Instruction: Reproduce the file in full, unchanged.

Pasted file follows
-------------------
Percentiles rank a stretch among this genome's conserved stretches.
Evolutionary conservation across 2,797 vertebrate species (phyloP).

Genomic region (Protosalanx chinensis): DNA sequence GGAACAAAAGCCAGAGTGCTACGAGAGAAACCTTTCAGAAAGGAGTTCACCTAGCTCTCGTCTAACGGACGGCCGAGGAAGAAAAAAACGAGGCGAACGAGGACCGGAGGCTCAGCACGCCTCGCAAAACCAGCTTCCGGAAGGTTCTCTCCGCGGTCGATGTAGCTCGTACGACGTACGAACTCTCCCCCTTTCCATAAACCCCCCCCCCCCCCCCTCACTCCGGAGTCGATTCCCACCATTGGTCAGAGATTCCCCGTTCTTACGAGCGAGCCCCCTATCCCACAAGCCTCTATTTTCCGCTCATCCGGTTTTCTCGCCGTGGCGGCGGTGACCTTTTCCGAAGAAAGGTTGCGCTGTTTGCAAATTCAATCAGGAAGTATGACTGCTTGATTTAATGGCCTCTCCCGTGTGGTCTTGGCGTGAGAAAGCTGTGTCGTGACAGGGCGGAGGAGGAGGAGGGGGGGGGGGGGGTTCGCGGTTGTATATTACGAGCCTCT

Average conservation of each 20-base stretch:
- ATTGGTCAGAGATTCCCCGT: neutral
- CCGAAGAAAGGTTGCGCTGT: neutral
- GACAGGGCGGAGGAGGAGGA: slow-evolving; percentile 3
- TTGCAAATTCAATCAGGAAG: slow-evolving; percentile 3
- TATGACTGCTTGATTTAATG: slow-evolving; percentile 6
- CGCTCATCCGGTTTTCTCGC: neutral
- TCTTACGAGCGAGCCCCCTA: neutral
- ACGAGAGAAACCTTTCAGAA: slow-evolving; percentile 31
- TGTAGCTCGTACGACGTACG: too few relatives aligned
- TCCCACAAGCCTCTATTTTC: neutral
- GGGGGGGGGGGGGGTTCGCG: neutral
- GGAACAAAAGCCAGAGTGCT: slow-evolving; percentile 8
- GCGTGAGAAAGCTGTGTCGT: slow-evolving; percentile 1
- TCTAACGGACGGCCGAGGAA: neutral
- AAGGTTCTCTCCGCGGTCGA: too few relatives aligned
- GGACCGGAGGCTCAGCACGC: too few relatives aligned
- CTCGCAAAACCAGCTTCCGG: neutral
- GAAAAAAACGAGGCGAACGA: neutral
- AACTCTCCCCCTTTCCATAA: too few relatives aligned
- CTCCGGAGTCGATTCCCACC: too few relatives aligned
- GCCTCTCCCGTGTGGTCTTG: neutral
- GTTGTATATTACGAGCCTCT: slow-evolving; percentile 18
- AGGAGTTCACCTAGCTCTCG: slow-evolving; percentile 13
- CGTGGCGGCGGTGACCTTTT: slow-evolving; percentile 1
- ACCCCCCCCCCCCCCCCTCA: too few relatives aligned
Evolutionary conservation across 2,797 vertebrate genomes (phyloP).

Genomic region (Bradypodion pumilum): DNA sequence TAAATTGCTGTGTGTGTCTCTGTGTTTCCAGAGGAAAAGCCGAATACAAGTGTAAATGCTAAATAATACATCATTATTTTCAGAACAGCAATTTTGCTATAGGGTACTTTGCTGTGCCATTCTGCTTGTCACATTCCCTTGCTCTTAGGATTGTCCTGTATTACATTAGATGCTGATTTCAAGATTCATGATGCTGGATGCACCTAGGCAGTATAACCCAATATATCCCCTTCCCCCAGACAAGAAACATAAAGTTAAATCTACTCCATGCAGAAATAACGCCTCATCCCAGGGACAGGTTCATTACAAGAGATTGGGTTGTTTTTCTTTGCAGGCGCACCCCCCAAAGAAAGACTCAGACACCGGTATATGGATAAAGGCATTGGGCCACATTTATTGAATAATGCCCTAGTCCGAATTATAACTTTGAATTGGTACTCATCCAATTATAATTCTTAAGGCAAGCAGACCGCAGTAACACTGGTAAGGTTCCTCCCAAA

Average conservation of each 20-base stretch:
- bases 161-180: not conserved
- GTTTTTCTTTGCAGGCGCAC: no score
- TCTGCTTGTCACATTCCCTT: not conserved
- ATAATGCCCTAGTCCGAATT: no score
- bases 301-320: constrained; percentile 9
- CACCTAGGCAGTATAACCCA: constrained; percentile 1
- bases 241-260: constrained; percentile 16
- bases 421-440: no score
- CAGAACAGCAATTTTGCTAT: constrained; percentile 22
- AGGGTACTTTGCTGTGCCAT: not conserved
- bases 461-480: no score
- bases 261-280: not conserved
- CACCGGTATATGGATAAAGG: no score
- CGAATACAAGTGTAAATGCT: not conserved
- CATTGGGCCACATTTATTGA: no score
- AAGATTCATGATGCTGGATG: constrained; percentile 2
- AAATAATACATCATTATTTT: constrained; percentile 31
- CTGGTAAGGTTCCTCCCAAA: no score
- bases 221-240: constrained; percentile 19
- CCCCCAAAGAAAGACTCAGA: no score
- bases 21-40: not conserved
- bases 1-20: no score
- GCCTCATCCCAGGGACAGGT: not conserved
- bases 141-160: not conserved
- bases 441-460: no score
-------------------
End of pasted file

Percentiles rank a stretch among this genome's conserved stretches.
Evolutionary conservation across 2,797 vertebrate species (phyloP).

Genomic region (Protosalanx chinensis): DNA sequence GGAACAAAAGCCAGAGTGCTACGAGAGAAACCTTTCAGAAAGGAGTTCACCTAGCTCTCGTCTAACGGACGGCCGAGGAAGAAAAAAACGAGGCGAACGAGGACCGGAGGCTCAGCACGCCTCGCAAAACCAGCTTCCGGAAGGTTCTCTCCGCGGTCGATGTAGCTCGTACGACGTACGAACTCTCCCCCTTTCCATAAACCCCCCCCCCCCCCCCTCACTCCGGAGTCGATTCCCACCATTGGTCAGAGATTCCCCGTTCTTACGAGCGAGCCCCCTATCCCACAAGCCTCTATTTTCCGCTCATCCGGTTTTCTCGCCGTGGCGGCGGTGACCTTTTCCGAAGAAAGGTTGCGCTGTTTGCAAATTCAATCAGGAAGTATGACTGCTTGATTTAATGGCCTCTCCCGTGTGGTCTTGGCGTGAGAAAGCTGTGTCGTGACAGGGCGGAGGAGGAGGAGGGGGGGGGGGGGGTTCGCGGTTGTATATTACGAGCCTCT

Average conservation of each 20-base stretch:
- ATTGGTCAGAGATTCCCCGT: neutral
- CCGAAGAAAGGTTGCGCTGT: neutral
- GACAGGGCGGAGGAGGAGGA: slow-evolving; percentile 3
- TTGCAAATTCAATCAGGAAG: slow-evolving; percentile 3
- TATGACTGCTTGATTTAATG: slow-evolving; percentile 6
- CGCTCATCCGGTTTTCTCGC: neutral
- TCTTACGAGCGAGCCCCCTA: neutral
- ACGAGAGAAACCTTTCAGAA: slow-evolving; percentile 31
- TGTAGCTCGTACGACGTACG: too few relatives aligned
- TCCCACAAGCCTCTATTTTC: neutral
- GGGGGGGGGGGGGGTTCGCG: neutral
- GGAACAAAAGCCAGAGTGCT: slow-evolving; percentile 8
- GCGTGAGAAAGCTGTGTCGT: slow-evolving; percentile 1
- TCTAACGGACGGCCGAGGAA: neutral
- AAGGTTCTCTCCGCGGTCGA: too few relatives aligned
- GGACCGGAGGCTCAGCACGC: too few relatives aligned
- CTCGCAAAACCAGCTTCCGG: neutral
- GAAAAAAACGAGGCGAACGA: neutral
- AACTCTCCCCCTTTCCATAA: too few relatives aligned
- CTCCGGAGTCGATTCCCACC: too few relatives aligned
- GCCTCTCCCGTGTGGTCTTG: neutral
- GTTGTATATTACGAGCCTCT: slow-evolving; percentile 18
- AGGAGTTCACCTAGCTCTCG: slow-evolving; percentile 13
- CGTGGCGGCGGTGACCTTTT: slow-evolving; percentile 1
- ACCCCCCCCCCCCCCCCTCA: too few relatives aligned
Evolutionary conservation across 2,797 vertebrate genomes (phyloP).

Genomic region (Bradypodion pumilum): DNA sequence TAAATTGCTGTGTGTGTCTCTGTGTTTCCAGAGGAAAAGCCGAATACAAGTGTAAATGCTAAATAATACATCATTATTTTCAGAACAGCAATTTTGCTATAGGGTACTTTGCTGTGCCATTCTGCTTGTCACATTCCCTTGCTCTTAGGATTGTCCTGTATTACATTAGATGCTGATTTCAAGATTCATGATGCTGGATGCACCTAGGCAGTATAACCCAATATATCCCCTTCCCCCAGACAAGAAACATAAAGTTAAATCTACTCCATGCAGAAATAACGCCTCATCCCAGGGACAGGTTCATTACAAGAGATTGGGTTGTTTTTCTTTGCAGGCGCACCCCCCAAAGAAAGACTCAGACACCGGTATATGGATAAAGGCATTGGGCCACATTTATTGAATAATGCCCTAGTCCGAATTATAACTTTGAATTGGTACTCATCCAATTATAATTCTTAAGGCAAGCAGACCGCAGTAACACTGGTAAGGTTCCTCCCAAA

Average conservation of each 20-base stretch:
- bases 161-180: not conserved
- GTTTTTCTTTGCAGGCGCAC: no score
- TCTGCTTGTCACATTCCCTT: not conserved
- ATAATGCCCTAGTCCGAATT: no score
- bases 301-320: constrained; percentile 9
- CACCTAGGCAGTATAACCCA: constrained; percentile 1
- bases 241-260: constrained; percentile 16
- bases 421-440: no score
- CAGAACAGCAATTTTGCTAT: constrained; percentile 22
- AGGGTACTTTGCTGTGCCAT: not conserved
- bases 461-480: no score
- bases 261-280: not conserved
- CACCGGTATATGGATAAAGG: no score
- CGAATACAAGTGTAAATGCT: not conserved
- CATTGGGCCACATTTATTGA: no score
- AAGATTCATGATGCTGGATG: constrained; percentile 2
- AAATAATACATCATTATTTT: constrained; percentile 31
- CTGGTAAGGTTCCTCCCAAA: no score
- bases 221-240: constrained; percentile 19
- CCCCCAAAGAAAGACTCAGA: no score
- bases 21-40: not conserved
- bases 1-20: no score
- GCCTCATCCCAGGGACAGGT: not conserved
- bases 141-160: not conserved
- bases 441-460: no score